There has certainly been a lot of chatter about volcanos as of late, and much of the talk is coming from experts. Sadly, those experts are often ignored and that is never a wise decision to make. When this was done in Japan, the ignoring of earthquake experts caused a disaster that may still lead to an extinction event.
The alarm is certainly sounding for anyone willing to heed its warning. The Independent reports that “volcanologists on the Canary Islands have been asked to work out whether the island of La Palma” is about to blow it’s top. The findings are quite unsettling thus far, to say the least. This event is set to explode, according to some of the best minds in the field.
The experts were called in because the tiny area has endured “400 tremors in 15 hours over the weekend,” according to the Express. Tenerife, Cumbre Vieja (translated as “the Old Summit“) displayed it’s awesome power in 1949 and again in 1971 with eruptions that still haunt the locals.
Conditions prior to those eruptions were quite similar to what is being seen now and fears of a resulting earthquake and devastating tidal wave are also factors to be concerned about.
In order to do a complete and thorough job, “a special hydrogeochemical monitoring programme” has been established to better monitor the mountain. Those studying the hard to predict volcano are looking at “samples of subterranean waters and PH levels, conductivity, temperature and dissolved gas activity three times a week at four locations in Cumbre Vieja,” reports say.
On top of this, a group from the National Geographic Institute (IGN) are monitoring the monster around the clock, nonstop.
So far, the movements have shown activity “ranging between 1.5 and 2.7 on the Richter scale and up to 17.4 miles underground.” This led Iain Stewart, Professor of Geoscience Communication at the University of Plymouth to say, “The possibility of a catastrophic collapse of the volcano is a really controversial issue amongst geologists. There has certainly been large chunks of the volcanic island that have detached in the distant past, presumably associated with volcanic activity.”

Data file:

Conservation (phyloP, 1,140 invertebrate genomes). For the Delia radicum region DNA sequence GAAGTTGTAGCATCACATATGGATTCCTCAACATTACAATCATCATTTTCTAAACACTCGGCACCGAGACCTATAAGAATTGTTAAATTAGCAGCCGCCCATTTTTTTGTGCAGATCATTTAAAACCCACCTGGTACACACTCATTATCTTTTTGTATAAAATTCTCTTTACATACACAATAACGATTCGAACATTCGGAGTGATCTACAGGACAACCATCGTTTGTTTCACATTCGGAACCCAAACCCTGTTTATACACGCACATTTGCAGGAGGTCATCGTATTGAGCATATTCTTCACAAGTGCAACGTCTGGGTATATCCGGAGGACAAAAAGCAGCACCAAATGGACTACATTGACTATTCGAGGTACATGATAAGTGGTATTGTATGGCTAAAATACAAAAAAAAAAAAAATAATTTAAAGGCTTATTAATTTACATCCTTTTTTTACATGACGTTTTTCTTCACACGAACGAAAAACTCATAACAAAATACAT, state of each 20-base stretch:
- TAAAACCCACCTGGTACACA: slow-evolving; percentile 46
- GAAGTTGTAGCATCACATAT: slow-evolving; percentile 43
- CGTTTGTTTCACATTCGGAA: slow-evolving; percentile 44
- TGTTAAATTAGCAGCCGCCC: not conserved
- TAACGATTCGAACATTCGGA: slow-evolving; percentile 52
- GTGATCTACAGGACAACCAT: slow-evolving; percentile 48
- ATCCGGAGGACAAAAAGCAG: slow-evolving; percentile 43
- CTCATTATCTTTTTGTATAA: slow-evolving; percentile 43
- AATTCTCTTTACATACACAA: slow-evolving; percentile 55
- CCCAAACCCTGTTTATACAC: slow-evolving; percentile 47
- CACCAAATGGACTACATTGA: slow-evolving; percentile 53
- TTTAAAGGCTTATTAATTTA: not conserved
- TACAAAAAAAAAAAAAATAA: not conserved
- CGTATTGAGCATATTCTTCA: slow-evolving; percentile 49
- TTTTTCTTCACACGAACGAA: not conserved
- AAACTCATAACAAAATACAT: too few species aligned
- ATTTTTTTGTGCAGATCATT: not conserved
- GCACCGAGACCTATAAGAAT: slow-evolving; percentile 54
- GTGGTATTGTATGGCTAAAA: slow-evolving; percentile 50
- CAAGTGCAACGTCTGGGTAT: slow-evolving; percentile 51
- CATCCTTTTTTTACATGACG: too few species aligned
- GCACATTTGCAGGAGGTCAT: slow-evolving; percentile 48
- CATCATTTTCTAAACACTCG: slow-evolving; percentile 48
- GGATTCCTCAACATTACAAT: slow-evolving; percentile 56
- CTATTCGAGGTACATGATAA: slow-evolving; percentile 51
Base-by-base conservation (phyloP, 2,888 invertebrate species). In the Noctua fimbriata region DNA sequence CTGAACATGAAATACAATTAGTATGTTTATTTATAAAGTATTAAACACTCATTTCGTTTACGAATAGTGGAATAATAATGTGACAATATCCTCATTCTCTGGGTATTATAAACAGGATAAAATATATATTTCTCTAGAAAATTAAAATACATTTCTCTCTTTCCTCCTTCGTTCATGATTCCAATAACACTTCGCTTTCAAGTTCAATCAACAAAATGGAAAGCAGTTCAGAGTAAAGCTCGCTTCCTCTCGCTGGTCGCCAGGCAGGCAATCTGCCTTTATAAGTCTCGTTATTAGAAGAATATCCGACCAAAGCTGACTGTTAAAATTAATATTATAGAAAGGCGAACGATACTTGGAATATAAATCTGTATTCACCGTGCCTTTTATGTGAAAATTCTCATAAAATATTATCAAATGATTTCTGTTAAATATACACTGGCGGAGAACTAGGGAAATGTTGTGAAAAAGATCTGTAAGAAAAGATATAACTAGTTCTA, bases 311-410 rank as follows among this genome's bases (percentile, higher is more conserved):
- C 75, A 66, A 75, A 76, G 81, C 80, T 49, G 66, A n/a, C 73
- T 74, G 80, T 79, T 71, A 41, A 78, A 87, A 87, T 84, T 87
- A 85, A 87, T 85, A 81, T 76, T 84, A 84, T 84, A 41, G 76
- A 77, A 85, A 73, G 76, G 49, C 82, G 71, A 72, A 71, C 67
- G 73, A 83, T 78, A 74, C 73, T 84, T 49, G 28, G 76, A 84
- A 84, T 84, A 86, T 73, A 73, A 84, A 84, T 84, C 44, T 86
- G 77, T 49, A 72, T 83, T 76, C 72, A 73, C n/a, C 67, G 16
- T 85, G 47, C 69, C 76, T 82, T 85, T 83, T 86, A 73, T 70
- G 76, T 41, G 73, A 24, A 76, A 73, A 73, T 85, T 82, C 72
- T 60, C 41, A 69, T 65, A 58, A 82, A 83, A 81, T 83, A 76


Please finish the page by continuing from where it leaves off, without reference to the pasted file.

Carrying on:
Stewart is quick to caution making it too worrisome by adding, “But there’s no evidence that this has happened in the last 10,000 years, and no signs that the collapse was so big and sudden that it produced huge tsunamis. It is theoretically possible, but most geologists think that smaller more localized collapses of the steep sides is more likely.”
This hardly means the islands are free and clear, however. The Plymouth man also said, “This could generate local tsunamis with destructive waves a few metres high, but what we call transoceanic tsunamis are unlikely.”
Just how “unlikely” is what the team is aiming to discover. As active as the Earth has been, not too many people are very secure with the odds, that is for sure.